About me
I am a new member of Microsoft Research New England, a new lab in Cambridge, MA. I have previously been an assitant professor of computer science at Georgia Tech and TTI-Chicago. I was extremely fortunate to receive a PhD at CMU from the ingenious Avrim Blum, followed by an NSF postdoc at MIT under the wise guidance of Santosh Vempala.
My main research interests are game theory (recent), machine learning, and randomized/online algorithms.
Teaching and Students
Spring 2008: Game Theory and Computer Science, (Georgia Tech)
Fall 2006: Machine Learning Theory (Weizmann Institute)
Autumn 2004: Online Algorithms (University of Chicago)
Previous students/interns: Varun Kanade (Georgia Tech), Duru Turkoglu (University of Chicago); interns at MSR: Jake Abernathy, Azarakhsh Malekian, Ankur Moitra, Aaron Roth, Greg Valiant; interns at TTI: Elad Verbin (Tel Aviv University), Katrina Ligett (CMU), Nina Balcan (CMU), Abie Flaxman (CMU), Brendan McMahan (CMU), Claire Monteleoni (MIT)
Publications
2009
- Adam Tauman Kalai, Alex Samorodnitsky, and Shang-Hua Teng. Learning and Smoothed Analysis. To appear in Proceedings of the 50th Annual Symposium on Computer Science (FOCS), 2009.
- Adam Tauman Kalai and Varun Kanade. Potential-based agnostic boosting. To appear in NIPS 09.
- Adam Tauman Kalai and Ravi Sastry. The Isotron Algorithm: High-Dimensional Isotonic Regression. To appear in Proceedings of the 22nd Annual Conference on Learning Theory (COLT), 2009.
- The Perceptron algorithm elegantly solves binary classification problems that have a margin between positive and negative examples. Isotonic regression (fitting an arbitrary increasing function in one dimension) is also a natural problem with a simple solution. By combining the two, we get a new simple regression algorithm in high dimensions, with strong guarantees.
- Varun Kanade, Adam Kalai, and Yishay Mansour. Reliable Agnostic Learning. To appear in Proceedings of the 22nd Annual Conference on Learning Theory (COLT), 2009.
- We give efficient algorithms for learning in a model of learning with one-sided agnostic noise, such as a model of SPAM emails in which legit emails come from one set but SPAM emails may be distributed arbitrarily. The goal is to achieve an accuracy as high as possible while maintaining a near-zero rate of false positives. We show how to learn the class of DNFs using membership queries in this setting.
2008
- Parikshit Gopalan, Adam Tauman Kalai, and Adam R. Klivans. Agnostically Learning Decision Trees. In Proceedings of the thirty-ninth annual ACM symposium on Theory of computing (STOC), pp. 527-536, 2008.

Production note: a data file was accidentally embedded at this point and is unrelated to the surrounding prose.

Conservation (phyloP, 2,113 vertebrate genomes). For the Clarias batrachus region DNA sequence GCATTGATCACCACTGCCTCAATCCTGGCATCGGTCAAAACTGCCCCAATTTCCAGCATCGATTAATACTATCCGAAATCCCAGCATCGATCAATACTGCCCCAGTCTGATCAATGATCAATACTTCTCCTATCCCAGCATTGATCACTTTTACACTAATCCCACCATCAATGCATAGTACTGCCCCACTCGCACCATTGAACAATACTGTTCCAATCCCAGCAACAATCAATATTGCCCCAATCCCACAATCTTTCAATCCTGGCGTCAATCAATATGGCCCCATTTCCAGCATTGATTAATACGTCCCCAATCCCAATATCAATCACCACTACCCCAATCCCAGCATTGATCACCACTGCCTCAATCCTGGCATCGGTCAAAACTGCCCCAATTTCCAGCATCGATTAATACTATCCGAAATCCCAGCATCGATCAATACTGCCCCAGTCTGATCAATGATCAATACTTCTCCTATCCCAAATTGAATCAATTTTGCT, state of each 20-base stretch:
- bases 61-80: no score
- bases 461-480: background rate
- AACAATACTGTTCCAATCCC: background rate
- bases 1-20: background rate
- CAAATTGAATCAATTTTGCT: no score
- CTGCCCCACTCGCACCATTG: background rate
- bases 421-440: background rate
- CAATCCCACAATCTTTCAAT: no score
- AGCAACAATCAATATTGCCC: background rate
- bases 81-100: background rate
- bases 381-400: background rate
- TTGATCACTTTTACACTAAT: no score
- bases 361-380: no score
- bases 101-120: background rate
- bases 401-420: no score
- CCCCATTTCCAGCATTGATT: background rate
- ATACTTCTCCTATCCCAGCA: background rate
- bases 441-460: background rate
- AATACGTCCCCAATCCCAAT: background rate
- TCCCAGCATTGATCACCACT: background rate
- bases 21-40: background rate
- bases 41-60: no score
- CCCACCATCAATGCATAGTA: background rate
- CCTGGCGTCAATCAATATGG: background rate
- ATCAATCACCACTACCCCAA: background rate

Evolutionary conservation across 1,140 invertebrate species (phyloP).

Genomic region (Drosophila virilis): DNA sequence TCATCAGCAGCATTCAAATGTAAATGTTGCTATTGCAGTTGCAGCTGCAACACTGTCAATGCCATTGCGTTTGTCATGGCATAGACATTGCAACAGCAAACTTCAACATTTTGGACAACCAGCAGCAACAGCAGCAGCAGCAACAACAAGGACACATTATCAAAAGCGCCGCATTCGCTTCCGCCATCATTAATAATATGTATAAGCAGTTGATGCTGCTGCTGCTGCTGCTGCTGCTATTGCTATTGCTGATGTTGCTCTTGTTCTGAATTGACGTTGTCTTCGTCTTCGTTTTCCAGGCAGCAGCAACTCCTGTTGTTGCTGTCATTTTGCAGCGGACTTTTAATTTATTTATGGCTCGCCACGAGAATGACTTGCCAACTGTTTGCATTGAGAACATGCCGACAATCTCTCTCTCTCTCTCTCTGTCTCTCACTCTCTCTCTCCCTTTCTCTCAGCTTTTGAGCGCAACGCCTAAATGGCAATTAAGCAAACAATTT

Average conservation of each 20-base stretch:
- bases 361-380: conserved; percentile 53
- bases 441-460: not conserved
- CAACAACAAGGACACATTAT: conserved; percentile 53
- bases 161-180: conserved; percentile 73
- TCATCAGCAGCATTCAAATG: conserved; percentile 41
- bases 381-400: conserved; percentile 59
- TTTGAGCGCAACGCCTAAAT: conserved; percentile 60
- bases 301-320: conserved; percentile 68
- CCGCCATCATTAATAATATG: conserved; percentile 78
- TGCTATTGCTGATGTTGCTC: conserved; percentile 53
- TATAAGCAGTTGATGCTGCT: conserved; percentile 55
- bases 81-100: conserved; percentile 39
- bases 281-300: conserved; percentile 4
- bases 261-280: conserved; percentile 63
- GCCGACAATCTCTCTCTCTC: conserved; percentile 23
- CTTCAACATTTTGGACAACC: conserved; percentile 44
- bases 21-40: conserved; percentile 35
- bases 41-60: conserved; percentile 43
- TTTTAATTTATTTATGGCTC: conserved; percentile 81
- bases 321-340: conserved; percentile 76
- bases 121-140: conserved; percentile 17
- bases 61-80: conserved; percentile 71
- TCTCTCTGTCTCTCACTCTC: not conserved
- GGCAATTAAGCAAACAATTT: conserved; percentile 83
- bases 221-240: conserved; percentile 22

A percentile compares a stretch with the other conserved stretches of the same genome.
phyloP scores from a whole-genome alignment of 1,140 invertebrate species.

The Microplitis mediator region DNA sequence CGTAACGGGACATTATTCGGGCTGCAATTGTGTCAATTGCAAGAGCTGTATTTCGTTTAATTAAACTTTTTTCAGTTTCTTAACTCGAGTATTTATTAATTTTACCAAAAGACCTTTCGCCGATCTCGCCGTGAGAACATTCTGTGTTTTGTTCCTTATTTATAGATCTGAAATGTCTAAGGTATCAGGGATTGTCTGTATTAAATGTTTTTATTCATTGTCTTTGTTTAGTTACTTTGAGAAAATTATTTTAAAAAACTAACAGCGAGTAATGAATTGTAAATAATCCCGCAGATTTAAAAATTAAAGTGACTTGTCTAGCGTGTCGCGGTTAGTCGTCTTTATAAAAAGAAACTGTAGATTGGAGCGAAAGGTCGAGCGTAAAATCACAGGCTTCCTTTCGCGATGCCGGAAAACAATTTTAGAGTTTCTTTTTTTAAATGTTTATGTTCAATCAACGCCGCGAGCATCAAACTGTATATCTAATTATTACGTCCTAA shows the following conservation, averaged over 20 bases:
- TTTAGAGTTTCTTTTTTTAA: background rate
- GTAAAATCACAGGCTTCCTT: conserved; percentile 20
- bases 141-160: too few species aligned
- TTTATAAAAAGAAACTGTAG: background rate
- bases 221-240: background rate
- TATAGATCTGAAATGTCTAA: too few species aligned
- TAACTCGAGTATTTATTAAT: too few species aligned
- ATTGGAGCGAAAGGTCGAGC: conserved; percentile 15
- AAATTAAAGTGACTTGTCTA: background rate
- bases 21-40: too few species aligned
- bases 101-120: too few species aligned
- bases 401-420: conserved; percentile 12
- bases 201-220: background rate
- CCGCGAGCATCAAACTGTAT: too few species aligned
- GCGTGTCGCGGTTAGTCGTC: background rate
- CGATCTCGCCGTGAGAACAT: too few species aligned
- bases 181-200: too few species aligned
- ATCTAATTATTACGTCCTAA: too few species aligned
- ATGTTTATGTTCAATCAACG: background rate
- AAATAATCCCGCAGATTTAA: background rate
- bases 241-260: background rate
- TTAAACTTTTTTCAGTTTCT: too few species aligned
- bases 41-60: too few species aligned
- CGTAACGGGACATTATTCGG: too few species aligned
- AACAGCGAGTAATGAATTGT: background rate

- We consider the problem of learning a decision tree in the presence of arbitrary noise. More formally, we are given black-box access (a type of active learning) to an arbitrary binary function on n bits, and our output is a function whose accuracy is almost as good as that of the best size-s decision tree, where accuracy is measured over the uniform distribution on inputs.
- Christian Borgs, Jennifer Chayes, Nicole Immorlica, Adam Tauman Kalai, Vahab Mirrokni, and Christos Papadimitriou. The Myth of the Folk Theorem. In Proceedings of the thirty-ninth annual ACM symposium on Theory of computing (STOC), pp. 365-372, 2008.
- The folk theorem for repeated games suggests that repeated games should by easier to play than one-shot games. This can be made formal by giving an efficient algorithm for finding Nash equilibria in any repeated game with two players. Perhaps surprisingly, we show that for three or more players, it is as hard to find Nash equilibria in repeated games as it is in one-shot games.
- Adam Tauman Kalai, Yishay Mansour, and Elad Verbin. Agnostic Boosting and Parity Learning. To appear in Proceedings of the thirty-ninth annual ACM symposium on Theory of computing (STOC), pp. 629-638, 2008.
- We give the first boosting algorithm that is capable of handling arbitrary noise and boosting to optimal accuracy. We give an application to the problem of learning parity with arbitrary noise, over an arbitrary distribution.
- Reid Andersen, Christian Borgs, Jennifer Chayes, Uriel Feige, Abraham Flaxman, Adam Tauman Kalai, Vahab Mirrokni, Moshe Tennenholtz. Trust-Based Recommendation Systems: an Axiomatic Approach. To appear in Proceedings of the 17th international conference on World Wide Web (WWW), 2008.
- We cast the trust-based recommendation system problem as a voting problem on a graph with a partial +/- assignment, where each node receives a personalized recommendation. We consider natural axioms that lead to a unique algorithm, as well alternative axioms that lead to impossibility.
2007
- Adam Tauman Kalai. Learning Nested Halfspaces and Uphill Decision Trees. In Proceedings of 20th Annual Conference on Learning Theory (COLT), pp. 378-392, 2007.
- Predicting class probabilities and other real-valued quantities is often more useful than binary classification, but comparatively little work in PAC-style learning addresses this issue. We show that two rich classes of real-valued functions are learnable in the probabilistic-concept framework of Kearns and Schapire. The classes naturally generalize halfspaces, decision lists, and SVMs.